Federal Appellate Court Holds That Not All Business Websites Must Be Accessible To Disabled Persons


On April 7, the U.S. Court of Appeals for the Eleventh Circuit (“11th Circuit”) held in Gil v. Winn-Dixie that a business’s website is not a place of public accommodation under Title III of the Americans with Disabilities Act (“ADA”).  A public accommodation is defined as a business that is generally open to the public, and that falls into one of 12 categories listed in the ADA, such as restaurants, movie theaters, schools, daycare facilities, recreation facilities, and doctors' offices. The ADA’s Title III prohibits discrimination in the services and activities offered by places of public accommodation based on an individual’s disability.  Although websites are not specifically defined by ADA as places of public accommodation, nonetheless, some courts have held that they are such, and therefore the ADA’s regulations apply to them.

A spate of lawsuits has been filed against employers based on the theory that websites are places of public accommodation.  In particular, these lawsuits allege that customers with visual impairments cannot access these websites, and therefore the services and activities offered to them by the business that hosts the website are not the same as that offered to non-visually impaired customers, therefore the websites are discriminatory.

Gil v. Winn-Dixie

The case of Gil v. Winn-Dixie (a supermarket chain), was decided on April 7, 2021 by the 11th Circuit Court of Appeals.  The plaintiff in Winn-Dixie, Juan Carlos Gil, who is legally blind, alleged that he could not use the Winn-Dixie website to re-fill pharmaceutical prescriptions and link online coupons to his Winn-Dixie store card. Winn-Dixie’s website did not integrate with screen reader software for the visually impaired, preventing him and other visually impaired customers from using it. Gil claimed that he was denied “the full and equal enjoyment of the services, facilities, privileges, advantages and accommodations” of the retailer because he could not use Winn-Dixie’s website.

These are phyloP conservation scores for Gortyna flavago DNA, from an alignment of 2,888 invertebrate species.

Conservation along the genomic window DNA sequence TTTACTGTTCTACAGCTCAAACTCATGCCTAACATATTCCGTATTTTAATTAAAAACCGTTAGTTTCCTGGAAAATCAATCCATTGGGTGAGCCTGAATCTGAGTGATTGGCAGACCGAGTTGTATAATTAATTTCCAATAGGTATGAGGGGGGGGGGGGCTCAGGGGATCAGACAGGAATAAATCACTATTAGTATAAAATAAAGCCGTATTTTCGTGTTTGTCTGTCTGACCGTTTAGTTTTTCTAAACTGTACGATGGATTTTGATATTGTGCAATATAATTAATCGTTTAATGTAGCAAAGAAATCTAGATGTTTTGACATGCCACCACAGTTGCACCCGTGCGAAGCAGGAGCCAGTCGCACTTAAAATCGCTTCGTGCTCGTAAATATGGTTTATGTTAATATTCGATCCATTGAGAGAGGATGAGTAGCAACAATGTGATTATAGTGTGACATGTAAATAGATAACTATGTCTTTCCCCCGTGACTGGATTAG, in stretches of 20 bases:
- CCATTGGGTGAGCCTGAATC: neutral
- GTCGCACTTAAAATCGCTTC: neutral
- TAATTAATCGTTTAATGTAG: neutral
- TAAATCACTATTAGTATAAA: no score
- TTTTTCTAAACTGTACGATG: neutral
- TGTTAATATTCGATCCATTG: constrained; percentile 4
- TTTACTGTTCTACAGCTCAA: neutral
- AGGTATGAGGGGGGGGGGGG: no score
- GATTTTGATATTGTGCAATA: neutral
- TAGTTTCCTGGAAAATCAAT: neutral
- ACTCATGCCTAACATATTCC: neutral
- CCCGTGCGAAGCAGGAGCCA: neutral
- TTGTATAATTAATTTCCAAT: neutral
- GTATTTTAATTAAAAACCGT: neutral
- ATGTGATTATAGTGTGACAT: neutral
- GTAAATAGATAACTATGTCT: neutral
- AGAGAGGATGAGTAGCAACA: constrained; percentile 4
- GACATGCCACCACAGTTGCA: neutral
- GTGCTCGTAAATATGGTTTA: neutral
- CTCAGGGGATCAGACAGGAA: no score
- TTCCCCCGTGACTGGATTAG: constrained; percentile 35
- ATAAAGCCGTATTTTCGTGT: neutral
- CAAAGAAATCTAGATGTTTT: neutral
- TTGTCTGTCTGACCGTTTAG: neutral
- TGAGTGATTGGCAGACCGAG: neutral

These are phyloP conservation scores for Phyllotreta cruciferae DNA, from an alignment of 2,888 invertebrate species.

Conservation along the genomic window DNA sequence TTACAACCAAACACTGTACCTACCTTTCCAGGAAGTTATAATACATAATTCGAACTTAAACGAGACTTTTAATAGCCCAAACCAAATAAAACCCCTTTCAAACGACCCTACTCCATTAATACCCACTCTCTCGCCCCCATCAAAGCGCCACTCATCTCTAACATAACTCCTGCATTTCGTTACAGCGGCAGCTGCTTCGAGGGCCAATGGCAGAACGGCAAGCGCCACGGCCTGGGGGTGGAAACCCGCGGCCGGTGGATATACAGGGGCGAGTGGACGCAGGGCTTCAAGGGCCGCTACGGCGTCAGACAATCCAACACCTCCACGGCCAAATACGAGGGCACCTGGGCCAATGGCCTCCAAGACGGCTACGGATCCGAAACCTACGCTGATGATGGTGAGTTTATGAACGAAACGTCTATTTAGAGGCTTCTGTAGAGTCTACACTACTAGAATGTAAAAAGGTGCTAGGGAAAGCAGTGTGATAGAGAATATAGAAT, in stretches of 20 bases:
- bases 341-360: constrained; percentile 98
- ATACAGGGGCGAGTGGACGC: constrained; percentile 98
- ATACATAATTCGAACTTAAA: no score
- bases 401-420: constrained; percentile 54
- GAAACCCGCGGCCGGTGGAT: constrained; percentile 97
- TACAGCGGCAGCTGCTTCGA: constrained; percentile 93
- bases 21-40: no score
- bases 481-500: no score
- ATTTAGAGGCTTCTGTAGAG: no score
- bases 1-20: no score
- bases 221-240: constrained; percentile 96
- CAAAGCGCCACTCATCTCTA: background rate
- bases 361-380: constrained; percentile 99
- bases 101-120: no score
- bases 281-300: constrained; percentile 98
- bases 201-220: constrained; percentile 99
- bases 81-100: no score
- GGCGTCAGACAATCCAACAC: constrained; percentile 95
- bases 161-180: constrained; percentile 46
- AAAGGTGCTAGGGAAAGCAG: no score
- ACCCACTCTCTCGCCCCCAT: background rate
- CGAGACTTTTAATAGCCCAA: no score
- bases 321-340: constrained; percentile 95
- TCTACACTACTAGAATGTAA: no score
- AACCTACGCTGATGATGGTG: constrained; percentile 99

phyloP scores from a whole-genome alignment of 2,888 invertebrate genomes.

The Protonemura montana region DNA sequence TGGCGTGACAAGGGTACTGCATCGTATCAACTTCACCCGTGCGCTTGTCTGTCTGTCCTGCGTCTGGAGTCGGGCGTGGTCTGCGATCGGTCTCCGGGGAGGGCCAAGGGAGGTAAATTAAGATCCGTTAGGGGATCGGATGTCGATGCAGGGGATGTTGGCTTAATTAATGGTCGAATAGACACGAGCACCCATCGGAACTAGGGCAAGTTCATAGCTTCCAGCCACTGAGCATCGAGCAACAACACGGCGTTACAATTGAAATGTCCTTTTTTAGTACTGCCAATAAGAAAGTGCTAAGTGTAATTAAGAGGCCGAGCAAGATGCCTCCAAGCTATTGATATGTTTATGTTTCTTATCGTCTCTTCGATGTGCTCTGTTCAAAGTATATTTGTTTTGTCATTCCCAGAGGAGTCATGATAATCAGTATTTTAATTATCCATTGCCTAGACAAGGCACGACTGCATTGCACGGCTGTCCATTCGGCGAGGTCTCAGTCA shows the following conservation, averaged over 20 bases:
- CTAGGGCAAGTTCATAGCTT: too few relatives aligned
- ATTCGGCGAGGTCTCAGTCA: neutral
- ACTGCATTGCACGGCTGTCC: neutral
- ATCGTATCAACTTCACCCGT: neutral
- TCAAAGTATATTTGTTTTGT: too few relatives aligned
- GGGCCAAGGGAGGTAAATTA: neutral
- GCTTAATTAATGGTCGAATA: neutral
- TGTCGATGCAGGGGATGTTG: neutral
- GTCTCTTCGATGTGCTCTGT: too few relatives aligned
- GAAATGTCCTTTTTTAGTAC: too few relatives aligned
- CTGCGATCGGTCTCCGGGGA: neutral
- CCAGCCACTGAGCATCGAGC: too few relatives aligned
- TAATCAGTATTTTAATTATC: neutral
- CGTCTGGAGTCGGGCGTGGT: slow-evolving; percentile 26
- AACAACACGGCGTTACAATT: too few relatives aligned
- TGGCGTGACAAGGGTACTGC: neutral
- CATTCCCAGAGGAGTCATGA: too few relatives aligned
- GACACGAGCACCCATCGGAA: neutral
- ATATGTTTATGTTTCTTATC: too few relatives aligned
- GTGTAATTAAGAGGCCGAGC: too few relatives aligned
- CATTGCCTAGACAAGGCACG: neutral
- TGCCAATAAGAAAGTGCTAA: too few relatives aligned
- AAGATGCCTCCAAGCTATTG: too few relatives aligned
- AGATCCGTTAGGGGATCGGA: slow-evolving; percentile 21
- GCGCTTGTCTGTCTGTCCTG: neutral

The 11th Circuit concluded that the Winn-Dixie website is not a place of public accommodation. The Court further ruled that Gil could access the goods and services of the supermarket chain because he had access to the physical locations of the store. Indeed, Gil had to visit Winn-Dixie’s physical stores to purchase goods, fill his prescriptions, and use coupons.  The 11th Circuit noted that Gil had shopped at Winn-Dixie’s physical stores for approximately 15 years, and nothing prevented him from continuing to do so.  Therefore, the Court explained, failing to have access to the Winn-Dixie website does not constitute discrimination.  

Although the 11th Circuit decision offers some hope for employers in defending against lawsuits alleging their websites are not ADA compliant, there are other circuits that have already ruled that websites are a public accommodation.  Down the line, the U.S. Supreme Court will have to resolve this split in the circuit courts. 

TAKEAWAY: Until New Jersey courts clarify exceptions to the general rule that websites must be accessible to the visually impaired, New Jersey employers should continue to make all websites ADA compliant.

If you are an employer and need help navigating Title III of the Americans with Disabilities Act or any other employment laws, contact Stephanie Gironda or any member of the Wilentz Employment Law Team.


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